Therefore, we use SAR interferometry to measure and analyse the temporal evolution of the ground displacement on the Nice Côte d'Azur Airport platform over a long period of 28 years. Extending the observation window to study the long-term subsidence leads to substantial improvements in the understanding of the ongoing mechanisms along this coastal area. Indeed, the previous study (Cavalié et al., 2015) measured the airport platform subsidence using only the Envisat data that span the 2003–2011 period. This relatively short period of observation impeded the accurate detection of non-linearity in the surface displacement and its change rate. By adding the ERS and Sentinel-1 data, the observation window more than tripled (1992–2020), and time series of the surface displacement clearly reveal a transient non-linear deformation with a decelerating subsidence rate over time, which is expected for ground layer compaction. Then, we used a simple analytical Burgers creep model to constrain the mechanisms and rheology at play. The data are properly explained by the phases of primary and secondary creep, highlighting a slow viscoelastic deformation at multiyear timescales. The best-fit solution allows for retrieving reasonable mechanical values of the airport sediments that have been brought to build the platform extension. Our study thus proves that the long-term InSAR data can improve our understanding of the surface processes and the subsurface material properties.
Although the subsidence rate decelerates, at least for 28 years, our results show that the compaction of the sediment is still active and its future evolution is uncertain and still at stake. Indeed, if compaction bands are developing under the airport platform, creep processes could potentially lead accumulated material damage to failure. Thus, through our investigations, the data indicate that the stability of the airport platform should be monitored continuously with additional high-quality space and land observations together with submarine instrumentation on the continental slope right below the airport. Indeed, the anticipation of potential future slope failures is a challenging question, especially with the current available data and without understanding the sensitivity of creeping rates in the sediments. The clay sediments can creep at varying rates due to different stress factors, such as airport platform loading and potential fluid pressure increases from precipitation. Earthquake shaking in this seismic area could also accelerate creep rates. When subjected to high deviatoric load, significant creep may occur, leading to a decrease in sediment resistance and potential slope failure. Moreover, an increase in fluid pressure can reduce effective stress and expedite sediment creeping to slope failure. Presently, it is clear that the airport platform is slowly creeping, and multiple triggering processes are possible. To gain a comprehensive understanding of the creep characteristics of clay sediments, conducting controlled laboratory experiments under varying disturbance amplitudes and frequencies would be highly beneficial. These experiments would allow us to examine the specific influence of different factors on the creep deformation at each stage of the process. Finally, even if the airport platform were absent, the slope would likely still experience creep due to the clay layer, although at a much slower rate and different evolutionary stage. To gain a clearer understanding of the slope's stability under slow, long-term, and fast dynamic loading, it would be beneficial to gather high-resolution geotechnical, hydrogeological, and seismic data across the Var River delta platform and slope. Combined with geomechanical modelling, such data could help to validate the assumptions regarding the slope's stability and provide valuable insights into potential future slope failure scenarios.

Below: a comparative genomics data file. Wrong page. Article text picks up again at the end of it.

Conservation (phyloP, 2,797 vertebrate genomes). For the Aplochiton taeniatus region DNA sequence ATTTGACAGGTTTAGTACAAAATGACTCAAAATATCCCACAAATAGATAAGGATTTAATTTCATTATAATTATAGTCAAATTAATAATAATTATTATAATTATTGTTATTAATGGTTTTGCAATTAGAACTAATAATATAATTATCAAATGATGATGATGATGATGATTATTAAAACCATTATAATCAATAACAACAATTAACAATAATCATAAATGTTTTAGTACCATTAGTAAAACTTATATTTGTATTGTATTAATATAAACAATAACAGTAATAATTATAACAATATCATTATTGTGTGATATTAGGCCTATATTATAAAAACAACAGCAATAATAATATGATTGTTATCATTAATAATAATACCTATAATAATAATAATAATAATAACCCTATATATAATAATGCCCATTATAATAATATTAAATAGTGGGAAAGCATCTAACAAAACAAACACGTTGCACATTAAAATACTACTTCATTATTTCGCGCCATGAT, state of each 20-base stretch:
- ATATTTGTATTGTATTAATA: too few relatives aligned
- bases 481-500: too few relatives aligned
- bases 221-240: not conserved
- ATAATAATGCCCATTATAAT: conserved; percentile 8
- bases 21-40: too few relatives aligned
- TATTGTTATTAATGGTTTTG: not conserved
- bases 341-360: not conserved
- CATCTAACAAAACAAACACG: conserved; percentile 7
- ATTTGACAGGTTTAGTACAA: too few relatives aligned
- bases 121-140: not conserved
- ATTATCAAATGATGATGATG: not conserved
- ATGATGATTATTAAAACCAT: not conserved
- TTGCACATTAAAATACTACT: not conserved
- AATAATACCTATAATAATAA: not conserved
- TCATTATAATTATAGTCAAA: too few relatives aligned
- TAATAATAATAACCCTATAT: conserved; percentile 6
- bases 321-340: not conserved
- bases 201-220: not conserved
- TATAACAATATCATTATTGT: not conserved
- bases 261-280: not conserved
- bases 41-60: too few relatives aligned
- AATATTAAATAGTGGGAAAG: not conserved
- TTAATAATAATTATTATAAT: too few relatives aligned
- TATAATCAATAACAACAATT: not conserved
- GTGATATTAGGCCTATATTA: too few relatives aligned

In an era in which climate change and sea level rise pose unprecedented threats to coastal ecosystems and urbanization (Shirzaei and Bürgmann, 2018; Shirzaei et al., 2021), the long-term observations of ground motion from space are essential to monitor the stability of coastal environments and will inform managers and policymakers in identifying zones with exposure to hazards.
Raw data used in this study are freely available online. Sentinel-1 SAR images are from the PEPS (Plateforme d’Exploitation des Produits Sentinels) platform (https://peps.cnes.fr/rocket/#/search, CNES, 2023). ERS and Envisat SAR data were obtained free of charge through an ESA Category-1 project (https://earth.esa.int/eogateway/catalog/ers-1-2-sar-im-l0-sar_im__0p-, ESA, 2023a and https://earth.esa.int/eogateway/catalog/envisat-asar-im-l0-asa_im__0p- ESA, 2023b, respectively). The digital elevation model is freely available from JAXA (Japan Aerospace Exploration Agency) (https://www.eorc.jaxa.jp/ALOS/en/index_e.htm, JAXA, 2023). ERA5 global reanalyses of atmospheric data are distributed by the ECMWF (https://www.ecmwf.int/en/forecasts/dataset/ecmwf-reanalysis-v5, ECMWF, 2023). Velocity maps shown in Fig. 3 are archived on Zenodo (https://doi.org/10.5281/zenodo.7038263, Cavalié, 2022).
OC initiated the project and processed the InSAR data with the help of BPP. FC analysed the deformation in terms of the mechanical process and modelled the InSAR data. All authors were involved in the writing process of the article.
The contact author has declared that none of the authors has any competing interests.
Publisher's note: Copernicus Publications remains neutral with regard to jurisdictional claims in published maps and institutional affiliations.
This work was supported by CNES (Centre National d'Études Spatiales) and focused on data provided by the European Space Agency (ERS, Envisat, and Sentinel-1 missions). We thank the three anonymous reviewers and the editor for their careful reading and comments that improved the original version of the paper.
This research has been supported by CNES through the “Var-risque” project.
This paper was edited by Margreth Keiler and reviewed by three anonymous referees.